• Fri
  • Dec 19, 2014
  • Updated: 11:38am

Harbourfront Commission must avoid piecemeal initiatives

PUBLISHED : Wednesday, 11 August, 2010, 12:00am
UPDATED : Wednesday, 11 August, 2010, 12:00am
 

Your editorial ('At last, real hope for a harbour for the people', July 24) suggesting a plan to develop buildings with alfresco dining on a small site by City Hall is premature.

In the first place, plans for the surrounding area - specifically, the P2 road - need to be defined. A tree-lined boulevard like Singapore's Orchard Road would suit alfresco dining; a busy thoroughfare like Fenwick Pier Street would not. Context matters. Lan Kwai Fong works, in part, because its approach from Queen's Road runs up a slope that slows traffic.

Second, the competitive picture needs to be clarified. Restaurateurs considering an early project will want some assurance a much stronger project won't be announced a year or two later. Equally, planners must ensure that an early initiative won't compromise a critical project coming later.

A restaurant complex will be the waterfront's single most important anchor. The project now described isn't sufficiently ambitious. A notional concept I developed (see www.queenspier.com) illustrated an anchor at much the same location by combining three benchmark restaurant complexes (Sydney's Cockle Bay Wharf, Singapore's Boat Quay, and Manila's Greenbelt).

Most important, our new Harbourfront Commission needs to avoid piecemeal initiatives while it delivers on its pledge to produce a master plan. It must look carefully at the entire waterfront and envision a whole greater than the sum of its parts. This leads me to a related point and the exchange of letters between Winston Chu Ka-sun ('All the better for locals to design harbourfront', July 31) and Kyran Sze ('Local architects are up to the job', July 16) discussing whether local architects possess the talent to 'design' our waterfront. That is not a material issue at this time.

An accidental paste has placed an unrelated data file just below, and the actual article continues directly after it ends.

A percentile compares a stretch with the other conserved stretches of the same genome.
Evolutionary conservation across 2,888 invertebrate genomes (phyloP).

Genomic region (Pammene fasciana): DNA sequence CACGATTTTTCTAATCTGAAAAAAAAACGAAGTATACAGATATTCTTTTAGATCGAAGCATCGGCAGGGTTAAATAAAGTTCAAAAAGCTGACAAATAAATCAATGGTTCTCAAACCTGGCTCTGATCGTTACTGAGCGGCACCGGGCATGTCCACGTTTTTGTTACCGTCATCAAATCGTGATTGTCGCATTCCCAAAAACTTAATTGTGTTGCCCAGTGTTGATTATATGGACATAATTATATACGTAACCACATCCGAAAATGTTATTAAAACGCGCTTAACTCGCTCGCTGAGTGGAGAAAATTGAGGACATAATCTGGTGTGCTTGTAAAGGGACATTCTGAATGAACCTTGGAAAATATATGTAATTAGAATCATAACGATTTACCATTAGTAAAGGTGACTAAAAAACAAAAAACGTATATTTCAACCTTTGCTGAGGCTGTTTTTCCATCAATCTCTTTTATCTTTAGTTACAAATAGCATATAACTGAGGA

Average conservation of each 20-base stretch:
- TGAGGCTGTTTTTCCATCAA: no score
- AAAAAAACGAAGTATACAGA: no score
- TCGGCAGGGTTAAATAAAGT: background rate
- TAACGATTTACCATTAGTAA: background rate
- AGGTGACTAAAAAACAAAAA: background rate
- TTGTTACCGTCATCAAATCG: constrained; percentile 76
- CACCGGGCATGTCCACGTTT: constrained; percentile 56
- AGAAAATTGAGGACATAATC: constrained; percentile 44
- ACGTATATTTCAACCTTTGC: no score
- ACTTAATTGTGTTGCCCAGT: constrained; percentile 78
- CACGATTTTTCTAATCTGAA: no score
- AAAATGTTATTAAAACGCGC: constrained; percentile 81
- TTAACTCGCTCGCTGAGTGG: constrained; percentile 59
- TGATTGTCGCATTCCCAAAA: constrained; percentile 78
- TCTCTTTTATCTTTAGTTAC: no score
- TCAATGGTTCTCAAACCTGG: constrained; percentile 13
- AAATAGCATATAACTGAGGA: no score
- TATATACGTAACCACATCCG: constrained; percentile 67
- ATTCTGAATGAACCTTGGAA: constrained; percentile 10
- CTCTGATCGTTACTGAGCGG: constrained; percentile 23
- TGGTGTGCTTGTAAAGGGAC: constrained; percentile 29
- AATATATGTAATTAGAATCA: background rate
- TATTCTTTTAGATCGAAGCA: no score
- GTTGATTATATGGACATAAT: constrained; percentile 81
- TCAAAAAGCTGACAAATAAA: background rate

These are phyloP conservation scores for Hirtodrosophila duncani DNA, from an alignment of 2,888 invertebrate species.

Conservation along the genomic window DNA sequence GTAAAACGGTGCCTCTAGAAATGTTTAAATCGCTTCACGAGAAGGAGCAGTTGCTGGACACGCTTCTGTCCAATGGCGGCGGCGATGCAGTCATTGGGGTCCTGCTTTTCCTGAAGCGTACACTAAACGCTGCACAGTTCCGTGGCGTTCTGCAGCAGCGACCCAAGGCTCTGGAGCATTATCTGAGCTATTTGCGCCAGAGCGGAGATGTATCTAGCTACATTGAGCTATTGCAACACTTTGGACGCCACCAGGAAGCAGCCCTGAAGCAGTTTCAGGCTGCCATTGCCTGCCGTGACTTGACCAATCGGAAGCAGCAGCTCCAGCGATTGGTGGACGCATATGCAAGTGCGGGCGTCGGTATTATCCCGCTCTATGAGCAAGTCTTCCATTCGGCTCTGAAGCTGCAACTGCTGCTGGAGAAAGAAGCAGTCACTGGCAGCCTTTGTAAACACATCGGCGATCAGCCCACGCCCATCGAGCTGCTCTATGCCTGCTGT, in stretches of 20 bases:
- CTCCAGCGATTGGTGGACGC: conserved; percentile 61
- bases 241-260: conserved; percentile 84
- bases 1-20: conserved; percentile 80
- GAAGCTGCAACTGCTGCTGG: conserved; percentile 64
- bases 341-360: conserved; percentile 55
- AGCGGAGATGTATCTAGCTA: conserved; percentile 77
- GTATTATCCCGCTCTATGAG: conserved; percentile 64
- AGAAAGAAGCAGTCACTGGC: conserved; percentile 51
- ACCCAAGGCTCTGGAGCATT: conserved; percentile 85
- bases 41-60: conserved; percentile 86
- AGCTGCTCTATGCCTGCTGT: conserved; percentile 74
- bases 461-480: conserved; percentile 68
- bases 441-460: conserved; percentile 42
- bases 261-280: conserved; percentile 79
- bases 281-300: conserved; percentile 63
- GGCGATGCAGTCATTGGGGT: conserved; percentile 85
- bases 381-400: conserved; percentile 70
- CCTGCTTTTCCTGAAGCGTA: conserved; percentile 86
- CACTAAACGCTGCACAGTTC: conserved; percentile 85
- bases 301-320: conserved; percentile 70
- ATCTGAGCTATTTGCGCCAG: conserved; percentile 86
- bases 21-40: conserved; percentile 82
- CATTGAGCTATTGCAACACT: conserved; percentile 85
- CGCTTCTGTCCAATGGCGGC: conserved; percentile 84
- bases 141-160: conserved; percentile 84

The commission must develop a strong concept and plan before turning to developers and architects (whether local or international) to shape the buildings and public spaces. Anyone who doubts this should consider our greatest waterfront success to date: Our having avoided developing the nonsensical roof that was to cover West Kowloon - in part, because a growing chorus asked what would go under the roof. Architects' renderings too often overwhelm reason.

Our protection lies in a coherent plan that addresses the function that should underpin form. Having said that, there is a project the commission should build early: a temporary building to showcase plans for the waterfront.

Fifteen years ago, Berlin set out to redevelop an enormous site where the Wall had stood. The first building up was the Info-Box, a landmark structure that exhibited models of the new developments and provided a viewing platform overlooking the construction site. It won international acclaim and became Berlin's leading tourist attraction.

This temporary use would be a smart project the commission could advance early via a design competition, even as it works to develop the waterfront concepts the building will exhibit.

Dick Groves, Wan Chai

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